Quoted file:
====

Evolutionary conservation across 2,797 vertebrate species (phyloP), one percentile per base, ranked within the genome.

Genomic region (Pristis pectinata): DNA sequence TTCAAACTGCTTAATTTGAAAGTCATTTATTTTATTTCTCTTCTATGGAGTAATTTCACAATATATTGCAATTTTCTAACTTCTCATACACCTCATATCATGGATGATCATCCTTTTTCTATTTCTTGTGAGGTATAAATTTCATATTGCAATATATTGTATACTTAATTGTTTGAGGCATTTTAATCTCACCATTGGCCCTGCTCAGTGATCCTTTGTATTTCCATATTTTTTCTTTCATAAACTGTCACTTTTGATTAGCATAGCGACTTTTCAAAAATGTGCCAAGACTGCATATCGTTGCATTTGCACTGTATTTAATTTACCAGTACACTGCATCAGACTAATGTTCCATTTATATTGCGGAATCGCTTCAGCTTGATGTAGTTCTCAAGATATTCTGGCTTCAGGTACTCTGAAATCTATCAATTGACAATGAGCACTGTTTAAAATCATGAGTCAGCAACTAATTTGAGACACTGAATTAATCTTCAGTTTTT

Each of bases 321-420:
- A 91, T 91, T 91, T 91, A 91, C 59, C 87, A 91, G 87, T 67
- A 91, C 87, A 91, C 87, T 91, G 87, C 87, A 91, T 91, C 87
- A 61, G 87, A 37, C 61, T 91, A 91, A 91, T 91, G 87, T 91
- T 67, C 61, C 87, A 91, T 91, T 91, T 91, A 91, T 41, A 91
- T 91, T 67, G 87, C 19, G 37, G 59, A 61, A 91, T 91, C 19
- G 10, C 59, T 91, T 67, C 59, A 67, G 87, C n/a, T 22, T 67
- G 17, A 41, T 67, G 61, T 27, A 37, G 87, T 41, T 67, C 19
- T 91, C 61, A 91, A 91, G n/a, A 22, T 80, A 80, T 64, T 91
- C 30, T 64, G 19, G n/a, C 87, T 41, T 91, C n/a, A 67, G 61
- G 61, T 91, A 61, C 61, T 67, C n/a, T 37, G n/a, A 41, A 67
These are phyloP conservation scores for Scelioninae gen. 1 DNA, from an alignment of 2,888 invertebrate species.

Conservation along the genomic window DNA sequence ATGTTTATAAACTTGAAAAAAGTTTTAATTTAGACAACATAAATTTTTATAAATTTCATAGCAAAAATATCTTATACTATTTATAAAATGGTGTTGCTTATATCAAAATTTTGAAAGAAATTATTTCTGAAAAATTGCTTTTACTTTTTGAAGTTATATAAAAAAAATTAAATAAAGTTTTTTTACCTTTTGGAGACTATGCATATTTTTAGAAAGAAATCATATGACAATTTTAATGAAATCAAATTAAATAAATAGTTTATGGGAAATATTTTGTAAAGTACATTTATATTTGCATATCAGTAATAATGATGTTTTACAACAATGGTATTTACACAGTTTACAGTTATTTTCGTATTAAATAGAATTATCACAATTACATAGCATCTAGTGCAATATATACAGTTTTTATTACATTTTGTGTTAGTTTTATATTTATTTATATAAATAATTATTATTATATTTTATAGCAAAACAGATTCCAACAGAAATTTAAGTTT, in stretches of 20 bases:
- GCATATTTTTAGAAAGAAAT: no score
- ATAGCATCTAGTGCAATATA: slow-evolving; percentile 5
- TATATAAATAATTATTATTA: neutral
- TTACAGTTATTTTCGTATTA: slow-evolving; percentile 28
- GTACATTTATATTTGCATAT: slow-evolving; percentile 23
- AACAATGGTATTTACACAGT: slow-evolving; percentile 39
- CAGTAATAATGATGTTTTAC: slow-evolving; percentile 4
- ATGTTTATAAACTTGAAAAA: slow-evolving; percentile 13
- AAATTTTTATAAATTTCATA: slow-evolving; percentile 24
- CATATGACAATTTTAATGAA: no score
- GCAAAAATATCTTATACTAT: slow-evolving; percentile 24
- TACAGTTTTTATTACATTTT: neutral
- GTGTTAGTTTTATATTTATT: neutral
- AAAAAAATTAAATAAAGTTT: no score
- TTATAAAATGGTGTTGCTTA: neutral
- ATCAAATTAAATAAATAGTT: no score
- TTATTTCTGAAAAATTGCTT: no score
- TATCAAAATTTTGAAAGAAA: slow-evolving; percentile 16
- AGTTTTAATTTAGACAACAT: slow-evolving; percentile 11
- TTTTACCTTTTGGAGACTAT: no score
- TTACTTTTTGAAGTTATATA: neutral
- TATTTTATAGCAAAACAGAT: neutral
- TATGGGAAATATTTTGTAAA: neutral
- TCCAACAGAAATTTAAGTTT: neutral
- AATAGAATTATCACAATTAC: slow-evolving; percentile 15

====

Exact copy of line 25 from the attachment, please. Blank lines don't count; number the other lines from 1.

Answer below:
- CATATGACAATTTTAATGAA: no score